Other than that, there’s plenty of good LICs which offer yields around 5.5-6% gross – many I spoke of in this article. There’s also others such as Platinum Capital (PMC) and WAM Research (WAX) which are a bit different but offer higher yields. Vanguard has a high yield dividend fund (VHY) also. Do your own research here as I’m not an expert or advisor. And it’s important to note that yield isn’t everything. We need our income to grow over time also. Very high yields often come with high risk or little to no growth

  4. Phew that was a long post. Great effort young fella.

    Terrible things those dividends. I have to keep finding things to spend them on. Fortunately my favourite thing which brings out the shopaholic in me is buying more dividend paying LICs:-). But then I have even more dividends to spend. So round and round we go. All very stressful.

    Must admit we mostly secured our income with Aussie dividend payers first before really doing anything much about International exposure. The only LIC that we’ve held since early on with an International focus is PMC. And that was because it’s unusual in paying quite a decent fully franked dividend. Then again there wasn’t much choice either back then. However PMC’s still not as a reliable dividend payer as the ASX focused older style LICs.

    The total return index types tend to be critical of dividends. But I just ignore them. I really enjoy the dividends consistently rolling into our accounts with no effort on our part. No having to decide what to sell or sleepless nights as a result of capital volatility when needing to convert capital to income for living expenses.. Dividends, pure bliss.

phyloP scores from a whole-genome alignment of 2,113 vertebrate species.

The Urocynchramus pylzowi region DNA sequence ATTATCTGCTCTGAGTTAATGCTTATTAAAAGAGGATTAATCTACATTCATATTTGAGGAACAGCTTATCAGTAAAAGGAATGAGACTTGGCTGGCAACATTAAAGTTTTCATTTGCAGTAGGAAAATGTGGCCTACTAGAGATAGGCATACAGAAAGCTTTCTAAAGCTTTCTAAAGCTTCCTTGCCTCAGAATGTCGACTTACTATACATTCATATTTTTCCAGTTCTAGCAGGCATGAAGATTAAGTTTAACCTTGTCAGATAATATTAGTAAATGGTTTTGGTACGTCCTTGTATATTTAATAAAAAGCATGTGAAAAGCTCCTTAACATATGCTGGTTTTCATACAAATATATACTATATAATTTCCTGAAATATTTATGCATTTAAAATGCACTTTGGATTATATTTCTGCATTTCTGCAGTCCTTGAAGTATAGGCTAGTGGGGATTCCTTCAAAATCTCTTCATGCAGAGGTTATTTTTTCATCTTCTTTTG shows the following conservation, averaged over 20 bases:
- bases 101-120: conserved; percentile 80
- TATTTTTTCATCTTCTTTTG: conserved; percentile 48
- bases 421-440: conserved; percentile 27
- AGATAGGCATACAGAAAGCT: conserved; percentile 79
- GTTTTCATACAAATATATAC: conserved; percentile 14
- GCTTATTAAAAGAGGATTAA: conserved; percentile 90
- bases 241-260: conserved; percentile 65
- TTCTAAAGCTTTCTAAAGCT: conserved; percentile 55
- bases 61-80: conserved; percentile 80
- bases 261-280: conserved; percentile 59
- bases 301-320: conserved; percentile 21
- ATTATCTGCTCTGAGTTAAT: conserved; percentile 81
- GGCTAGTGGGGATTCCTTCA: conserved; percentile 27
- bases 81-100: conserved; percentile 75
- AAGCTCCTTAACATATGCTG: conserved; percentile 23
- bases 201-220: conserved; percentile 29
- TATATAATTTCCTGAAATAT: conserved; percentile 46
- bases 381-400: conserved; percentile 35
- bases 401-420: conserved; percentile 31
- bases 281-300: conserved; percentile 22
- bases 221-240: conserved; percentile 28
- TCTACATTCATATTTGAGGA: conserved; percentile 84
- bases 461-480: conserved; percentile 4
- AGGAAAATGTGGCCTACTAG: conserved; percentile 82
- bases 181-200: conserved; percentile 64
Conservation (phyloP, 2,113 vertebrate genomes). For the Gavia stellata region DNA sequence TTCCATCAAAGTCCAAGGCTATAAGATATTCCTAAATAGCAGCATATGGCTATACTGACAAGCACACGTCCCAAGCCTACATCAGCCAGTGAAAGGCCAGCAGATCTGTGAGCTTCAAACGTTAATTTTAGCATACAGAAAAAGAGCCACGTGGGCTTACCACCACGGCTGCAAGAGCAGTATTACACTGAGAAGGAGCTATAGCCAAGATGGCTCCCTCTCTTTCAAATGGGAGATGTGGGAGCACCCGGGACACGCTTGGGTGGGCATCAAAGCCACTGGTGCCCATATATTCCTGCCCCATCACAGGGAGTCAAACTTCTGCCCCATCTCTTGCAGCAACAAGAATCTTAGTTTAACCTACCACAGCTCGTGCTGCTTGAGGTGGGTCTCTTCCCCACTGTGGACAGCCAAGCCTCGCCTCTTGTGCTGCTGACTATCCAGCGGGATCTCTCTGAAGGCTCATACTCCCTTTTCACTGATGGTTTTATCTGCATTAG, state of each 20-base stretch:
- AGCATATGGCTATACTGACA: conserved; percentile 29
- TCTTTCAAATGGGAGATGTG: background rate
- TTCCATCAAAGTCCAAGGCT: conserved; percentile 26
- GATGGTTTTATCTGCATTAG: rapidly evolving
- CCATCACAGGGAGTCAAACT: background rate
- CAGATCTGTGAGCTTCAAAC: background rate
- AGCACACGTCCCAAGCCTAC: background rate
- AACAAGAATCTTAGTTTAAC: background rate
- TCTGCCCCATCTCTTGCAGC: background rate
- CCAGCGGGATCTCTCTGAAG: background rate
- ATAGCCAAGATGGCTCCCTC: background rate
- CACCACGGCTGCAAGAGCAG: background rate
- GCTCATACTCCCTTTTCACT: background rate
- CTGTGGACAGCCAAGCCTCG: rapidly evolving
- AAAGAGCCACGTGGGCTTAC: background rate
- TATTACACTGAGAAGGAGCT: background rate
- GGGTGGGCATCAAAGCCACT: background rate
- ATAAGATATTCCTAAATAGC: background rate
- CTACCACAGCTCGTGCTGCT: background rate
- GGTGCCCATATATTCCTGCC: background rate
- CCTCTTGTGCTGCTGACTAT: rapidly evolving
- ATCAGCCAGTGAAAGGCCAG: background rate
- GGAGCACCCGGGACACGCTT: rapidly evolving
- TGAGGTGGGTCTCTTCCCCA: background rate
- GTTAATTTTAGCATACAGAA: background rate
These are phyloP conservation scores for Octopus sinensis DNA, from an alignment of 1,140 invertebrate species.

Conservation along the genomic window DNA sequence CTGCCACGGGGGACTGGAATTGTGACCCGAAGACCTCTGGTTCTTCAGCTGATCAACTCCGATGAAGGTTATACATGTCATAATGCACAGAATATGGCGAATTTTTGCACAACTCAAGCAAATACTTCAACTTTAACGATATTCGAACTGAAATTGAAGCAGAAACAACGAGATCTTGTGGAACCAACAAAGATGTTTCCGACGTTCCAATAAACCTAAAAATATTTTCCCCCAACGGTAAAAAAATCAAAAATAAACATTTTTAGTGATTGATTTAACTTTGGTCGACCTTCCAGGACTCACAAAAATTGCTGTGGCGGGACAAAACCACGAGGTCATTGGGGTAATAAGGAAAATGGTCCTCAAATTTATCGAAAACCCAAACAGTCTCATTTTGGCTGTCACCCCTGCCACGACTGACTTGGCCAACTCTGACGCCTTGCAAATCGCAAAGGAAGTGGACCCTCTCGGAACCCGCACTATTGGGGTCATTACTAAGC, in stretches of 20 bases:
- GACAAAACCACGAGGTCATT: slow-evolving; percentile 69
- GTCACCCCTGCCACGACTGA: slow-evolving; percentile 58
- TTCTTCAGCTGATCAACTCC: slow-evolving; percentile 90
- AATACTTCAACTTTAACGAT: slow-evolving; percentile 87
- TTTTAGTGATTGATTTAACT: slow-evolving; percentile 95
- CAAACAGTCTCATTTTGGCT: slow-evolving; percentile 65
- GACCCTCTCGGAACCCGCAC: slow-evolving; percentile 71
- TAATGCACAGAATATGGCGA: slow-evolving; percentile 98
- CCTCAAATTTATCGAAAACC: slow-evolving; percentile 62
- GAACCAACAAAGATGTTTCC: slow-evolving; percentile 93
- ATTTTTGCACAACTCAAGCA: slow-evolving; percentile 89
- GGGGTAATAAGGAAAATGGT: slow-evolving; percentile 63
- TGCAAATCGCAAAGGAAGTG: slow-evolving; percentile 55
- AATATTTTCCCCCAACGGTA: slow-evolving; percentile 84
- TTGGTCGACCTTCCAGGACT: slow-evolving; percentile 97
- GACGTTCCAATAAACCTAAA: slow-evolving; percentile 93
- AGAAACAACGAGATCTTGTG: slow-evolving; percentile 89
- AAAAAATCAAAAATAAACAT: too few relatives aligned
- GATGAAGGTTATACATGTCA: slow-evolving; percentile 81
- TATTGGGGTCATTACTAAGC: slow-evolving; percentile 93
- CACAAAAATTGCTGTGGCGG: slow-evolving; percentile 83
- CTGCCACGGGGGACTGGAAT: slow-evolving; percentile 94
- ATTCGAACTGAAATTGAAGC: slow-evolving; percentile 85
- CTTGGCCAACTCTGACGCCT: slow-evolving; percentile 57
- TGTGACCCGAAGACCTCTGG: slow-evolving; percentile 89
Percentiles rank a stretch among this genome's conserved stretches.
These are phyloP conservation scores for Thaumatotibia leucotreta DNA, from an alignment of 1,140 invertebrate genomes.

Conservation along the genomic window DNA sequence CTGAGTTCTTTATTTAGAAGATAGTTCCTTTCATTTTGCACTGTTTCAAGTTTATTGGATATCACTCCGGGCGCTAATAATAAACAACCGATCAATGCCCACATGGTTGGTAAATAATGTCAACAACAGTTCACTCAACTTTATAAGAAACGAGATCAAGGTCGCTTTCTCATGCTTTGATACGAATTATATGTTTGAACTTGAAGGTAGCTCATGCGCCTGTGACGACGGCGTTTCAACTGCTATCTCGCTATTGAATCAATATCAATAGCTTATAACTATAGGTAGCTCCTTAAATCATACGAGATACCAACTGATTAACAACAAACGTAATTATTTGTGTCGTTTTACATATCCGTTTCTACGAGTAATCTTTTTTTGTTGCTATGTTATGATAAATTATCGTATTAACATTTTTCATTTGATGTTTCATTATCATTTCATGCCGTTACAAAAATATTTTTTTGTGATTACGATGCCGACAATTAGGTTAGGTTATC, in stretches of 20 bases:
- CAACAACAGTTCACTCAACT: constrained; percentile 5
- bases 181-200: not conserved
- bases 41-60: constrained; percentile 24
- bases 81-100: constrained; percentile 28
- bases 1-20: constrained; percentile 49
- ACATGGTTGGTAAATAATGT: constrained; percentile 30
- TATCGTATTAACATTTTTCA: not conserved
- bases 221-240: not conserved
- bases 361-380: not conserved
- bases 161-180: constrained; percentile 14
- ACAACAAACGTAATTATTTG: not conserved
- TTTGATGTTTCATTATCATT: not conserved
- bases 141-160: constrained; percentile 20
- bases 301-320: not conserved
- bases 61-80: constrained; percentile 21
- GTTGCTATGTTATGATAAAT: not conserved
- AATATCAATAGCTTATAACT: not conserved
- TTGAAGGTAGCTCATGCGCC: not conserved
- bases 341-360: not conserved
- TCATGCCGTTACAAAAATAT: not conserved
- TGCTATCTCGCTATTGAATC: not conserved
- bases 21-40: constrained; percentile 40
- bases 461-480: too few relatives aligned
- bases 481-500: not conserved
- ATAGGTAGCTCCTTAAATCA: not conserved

Cheers

    1. Thanks Austing.

      That does sound stressful! If you’re having trouble with those dividends, pass them on, I’ll unburden you 😉

      Appreciate you sharing your story. That approach makes sense to me. I do like PMC but the reliability of it’s dividend is a bit of a concern (not a great history). I’d prefer a lower, but more stable, steadily increasing dividend. Do you know what happened historically and if it’s more reliable now?

      I’ve just a different approach I guess, no right or wrong – but yes they can be pretty dismissive of dividends. Personally, I think it makes way more sense, no matter what country you’re investing in. The income approach is just much simpler, less decisions to be made and less to think about. Maybe we’re just lazy!

      1. Re PMC the dividend was less reliable prior to 2010. Since then changes to company accounting rules relating to the solvency test make it much easier for the “trading” LICs to pay dividends especially during difficult market times.

        PMC was a compromise to us earlier on in that it at least paid a decent dividend compared to other International focused LICs. Probably in your case continuing to focus on Aussie LICs gives you the reliable income you need now. I mostly bought into PMC and the like when they are great value unlike the older style LICs which involved more steady Accumulation.

        Hope that helps.

        1. Thanks mate, it does help.

          Their outperformance of the International index after fees is very impressive over the 20+ years they’ve been running. I like that they have an all-world exposure including Asia. It’s on the watchlist for now.